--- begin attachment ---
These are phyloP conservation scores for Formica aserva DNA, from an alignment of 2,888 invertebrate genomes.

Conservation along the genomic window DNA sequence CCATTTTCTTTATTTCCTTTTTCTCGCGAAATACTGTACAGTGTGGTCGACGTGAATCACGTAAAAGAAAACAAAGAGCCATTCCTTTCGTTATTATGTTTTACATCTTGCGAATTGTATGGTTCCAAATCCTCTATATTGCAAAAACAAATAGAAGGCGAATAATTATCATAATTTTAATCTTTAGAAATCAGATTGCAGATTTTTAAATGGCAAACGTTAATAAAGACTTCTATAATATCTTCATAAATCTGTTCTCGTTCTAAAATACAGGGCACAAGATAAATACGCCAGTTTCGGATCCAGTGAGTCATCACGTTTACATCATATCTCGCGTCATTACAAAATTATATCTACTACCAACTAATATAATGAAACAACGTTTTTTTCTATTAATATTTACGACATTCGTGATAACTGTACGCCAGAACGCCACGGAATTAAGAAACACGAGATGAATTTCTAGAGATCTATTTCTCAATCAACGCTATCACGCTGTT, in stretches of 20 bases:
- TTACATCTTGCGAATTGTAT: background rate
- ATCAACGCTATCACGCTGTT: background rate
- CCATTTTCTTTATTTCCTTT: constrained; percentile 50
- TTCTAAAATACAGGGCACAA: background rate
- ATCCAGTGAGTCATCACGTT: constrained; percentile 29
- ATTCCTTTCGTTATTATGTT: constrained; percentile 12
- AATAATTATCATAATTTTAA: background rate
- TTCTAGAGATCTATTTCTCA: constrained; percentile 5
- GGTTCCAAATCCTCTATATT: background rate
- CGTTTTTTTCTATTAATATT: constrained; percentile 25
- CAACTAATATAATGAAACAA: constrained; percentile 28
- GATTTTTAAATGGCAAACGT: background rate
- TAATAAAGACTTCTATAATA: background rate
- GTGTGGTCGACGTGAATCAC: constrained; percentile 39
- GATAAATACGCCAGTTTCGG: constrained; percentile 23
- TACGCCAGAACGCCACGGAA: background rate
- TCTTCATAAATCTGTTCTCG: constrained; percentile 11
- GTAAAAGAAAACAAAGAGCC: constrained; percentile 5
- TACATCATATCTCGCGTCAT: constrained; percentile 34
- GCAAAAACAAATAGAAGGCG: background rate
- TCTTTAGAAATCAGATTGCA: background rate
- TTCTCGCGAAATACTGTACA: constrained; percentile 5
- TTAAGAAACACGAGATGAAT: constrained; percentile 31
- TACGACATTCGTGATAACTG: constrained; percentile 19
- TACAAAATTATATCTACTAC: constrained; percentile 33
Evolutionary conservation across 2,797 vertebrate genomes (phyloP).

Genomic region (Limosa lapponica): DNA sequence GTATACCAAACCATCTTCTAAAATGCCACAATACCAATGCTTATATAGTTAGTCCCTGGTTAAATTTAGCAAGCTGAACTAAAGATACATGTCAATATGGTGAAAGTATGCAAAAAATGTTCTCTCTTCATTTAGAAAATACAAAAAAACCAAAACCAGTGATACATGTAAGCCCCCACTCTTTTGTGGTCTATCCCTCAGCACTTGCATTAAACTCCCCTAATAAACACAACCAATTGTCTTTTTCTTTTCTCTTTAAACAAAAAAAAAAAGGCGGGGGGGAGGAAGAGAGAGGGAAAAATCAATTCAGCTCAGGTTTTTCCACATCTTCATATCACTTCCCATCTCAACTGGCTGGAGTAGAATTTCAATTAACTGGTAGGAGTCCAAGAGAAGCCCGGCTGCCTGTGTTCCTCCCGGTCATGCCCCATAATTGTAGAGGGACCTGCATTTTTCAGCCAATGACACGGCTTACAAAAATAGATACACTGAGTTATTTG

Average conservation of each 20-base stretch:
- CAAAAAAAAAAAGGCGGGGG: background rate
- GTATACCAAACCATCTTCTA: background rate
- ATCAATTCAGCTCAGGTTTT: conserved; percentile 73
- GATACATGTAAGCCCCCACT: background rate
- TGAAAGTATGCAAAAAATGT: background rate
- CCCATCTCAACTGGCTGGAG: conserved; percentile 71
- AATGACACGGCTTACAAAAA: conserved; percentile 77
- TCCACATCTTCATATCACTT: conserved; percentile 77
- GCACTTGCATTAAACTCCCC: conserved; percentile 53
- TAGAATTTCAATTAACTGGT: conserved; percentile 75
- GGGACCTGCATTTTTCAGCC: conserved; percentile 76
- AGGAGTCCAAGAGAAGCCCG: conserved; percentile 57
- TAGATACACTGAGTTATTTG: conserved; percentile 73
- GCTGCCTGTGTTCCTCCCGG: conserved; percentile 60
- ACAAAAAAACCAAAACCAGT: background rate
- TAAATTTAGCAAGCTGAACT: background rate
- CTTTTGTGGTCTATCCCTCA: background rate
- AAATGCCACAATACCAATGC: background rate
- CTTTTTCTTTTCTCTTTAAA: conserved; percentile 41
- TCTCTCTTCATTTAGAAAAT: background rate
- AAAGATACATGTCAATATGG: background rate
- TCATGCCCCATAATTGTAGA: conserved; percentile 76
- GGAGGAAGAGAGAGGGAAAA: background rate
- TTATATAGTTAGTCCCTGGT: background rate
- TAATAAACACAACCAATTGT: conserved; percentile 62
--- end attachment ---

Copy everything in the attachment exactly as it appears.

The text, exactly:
These are phyloP conservation scores for Formica aserva DNA, from an alignment of 2,888 invertebrate genomes.

Conservation along the genomic window DNA sequence CCATTTTCTTTATTTCCTTTTTCTCGCGAAATACTGTACAGTGTGGTCGACGTGAATCACGTAAAAGAAAACAAAGAGCCATTCCTTTCGTTATTATGTTTTACATCTTGCGAATTGTATGGTTCCAAATCCTCTATATTGCAAAAACAAATAGAAGGCGAATAATTATCATAATTTTAATCTTTAGAAATCAGATTGCAGATTTTTAAATGGCAAACGTTAATAAAGACTTCTATAATATCTTCATAAATCTGTTCTCGTTCTAAAATACAGGGCACAAGATAAATACGCCAGTTTCGGATCCAGTGAGTCATCACGTTTACATCATATCTCGCGTCATTACAAAATTATATCTACTACCAACTAATATAATGAAACAACGTTTTTTTCTATTAATATTTACGACATTCGTGATAACTGTACGCCAGAACGCCACGGAATTAAGAAACACGAGATGAATTTCTAGAGATCTATTTCTCAATCAACGCTATCACGCTGTT, in stretches of 20 bases:
- TTACATCTTGCGAATTGTAT: background rate
- ATCAACGCTATCACGCTGTT: background rate
- CCATTTTCTTTATTTCCTTT: constrained; percentile 50
- TTCTAAAATACAGGGCACAA: background rate
- ATCCAGTGAGTCATCACGTT: constrained; percentile 29
- ATTCCTTTCGTTATTATGTT: constrained; percentile 12
- AATAATTATCATAATTTTAA: background rate
- TTCTAGAGATCTATTTCTCA: constrained; percentile 5
- GGTTCCAAATCCTCTATATT: background rate
- CGTTTTTTTCTATTAATATT: constrained; percentile 25
- CAACTAATATAATGAAACAA: constrained; percentile 28
- GATTTTTAAATGGCAAACGT: background rate
- TAATAAAGACTTCTATAATA: background rate
- GTGTGGTCGACGTGAATCAC: constrained; percentile 39
- GATAAATACGCCAGTTTCGG: constrained; percentile 23
- TACGCCAGAACGCCACGGAA: background rate
- TCTTCATAAATCTGTTCTCG: constrained; percentile 11
- GTAAAAGAAAACAAAGAGCC: constrained; percentile 5
- TACATCATATCTCGCGTCAT: constrained; percentile 34
- GCAAAAACAAATAGAAGGCG: background rate
- TCTTTAGAAATCAGATTGCA: background rate
- TTCTCGCGAAATACTGTACA: constrained; percentile 5
- TTAAGAAACACGAGATGAAT: constrained; percentile 31
- TACGACATTCGTGATAACTG: constrained; percentile 19
- TACAAAATTATATCTACTAC: constrained; percentile 33
Evolutionary conservation across 2,797 vertebrate genomes (phyloP).

Genomic region (Limosa lapponica): DNA sequence GTATACCAAACCATCTTCTAAAATGCCACAATACCAATGCTTATATAGTTAGTCCCTGGTTAAATTTAGCAAGCTGAACTAAAGATACATGTCAATATGGTGAAAGTATGCAAAAAATGTTCTCTCTTCATTTAGAAAATACAAAAAAACCAAAACCAGTGATACATGTAAGCCCCCACTCTTTTGTGGTCTATCCCTCAGCACTTGCATTAAACTCCCCTAATAAACACAACCAATTGTCTTTTTCTTTTCTCTTTAAACAAAAAAAAAAAGGCGGGGGGGAGGAAGAGAGAGGGAAAAATCAATTCAGCTCAGGTTTTTCCACATCTTCATATCACTTCCCATCTCAACTGGCTGGAGTAGAATTTCAATTAACTGGTAGGAGTCCAAGAGAAGCCCGGCTGCCTGTGTTCCTCCCGGTCATGCCCCATAATTGTAGAGGGACCTGCATTTTTCAGCCAATGACACGGCTTACAAAAATAGATACACTGAGTTATTTG

Average conservation of each 20-base stretch:
- CAAAAAAAAAAAGGCGGGGG: background rate
- GTATACCAAACCATCTTCTA: background rate
- ATCAATTCAGCTCAGGTTTT: conserved; percentile 73
- GATACATGTAAGCCCCCACT: background rate
- TGAAAGTATGCAAAAAATGT: background rate
- CCCATCTCAACTGGCTGGAG: conserved; percentile 71
- AATGACACGGCTTACAAAAA: conserved; percentile 77
- TCCACATCTTCATATCACTT: conserved; percentile 77
- GCACTTGCATTAAACTCCCC: conserved; percentile 53
- TAGAATTTCAATTAACTGGT: conserved; percentile 75
- GGGACCTGCATTTTTCAGCC: conserved; percentile 76
- AGGAGTCCAAGAGAAGCCCG: conserved; percentile 57
- TAGATACACTGAGTTATTTG: conserved; percentile 73
- GCTGCCTGTGTTCCTCCCGG: conserved; percentile 60
- ACAAAAAAACCAAAACCAGT: background rate
- TAAATTTAGCAAGCTGAACT: background rate
- CTTTTGTGGTCTATCCCTCA: background rate
- AAATGCCACAATACCAATGC: background rate
- CTTTTTCTTTTCTCTTTAAA: conserved; percentile 41
- TCTCTCTTCATTTAGAAAAT: background rate
- AAAGATACATGTCAATATGG: background rate
- TCATGCCCCATAATTGTAGA: conserved; percentile 76
- GGAGGAAGAGAGAGGGAAAA: background rate
- TTATATAGTTAGTCCCTGGT: background rate
- TAATAAACACAACCAATTGT: conserved; percentile 62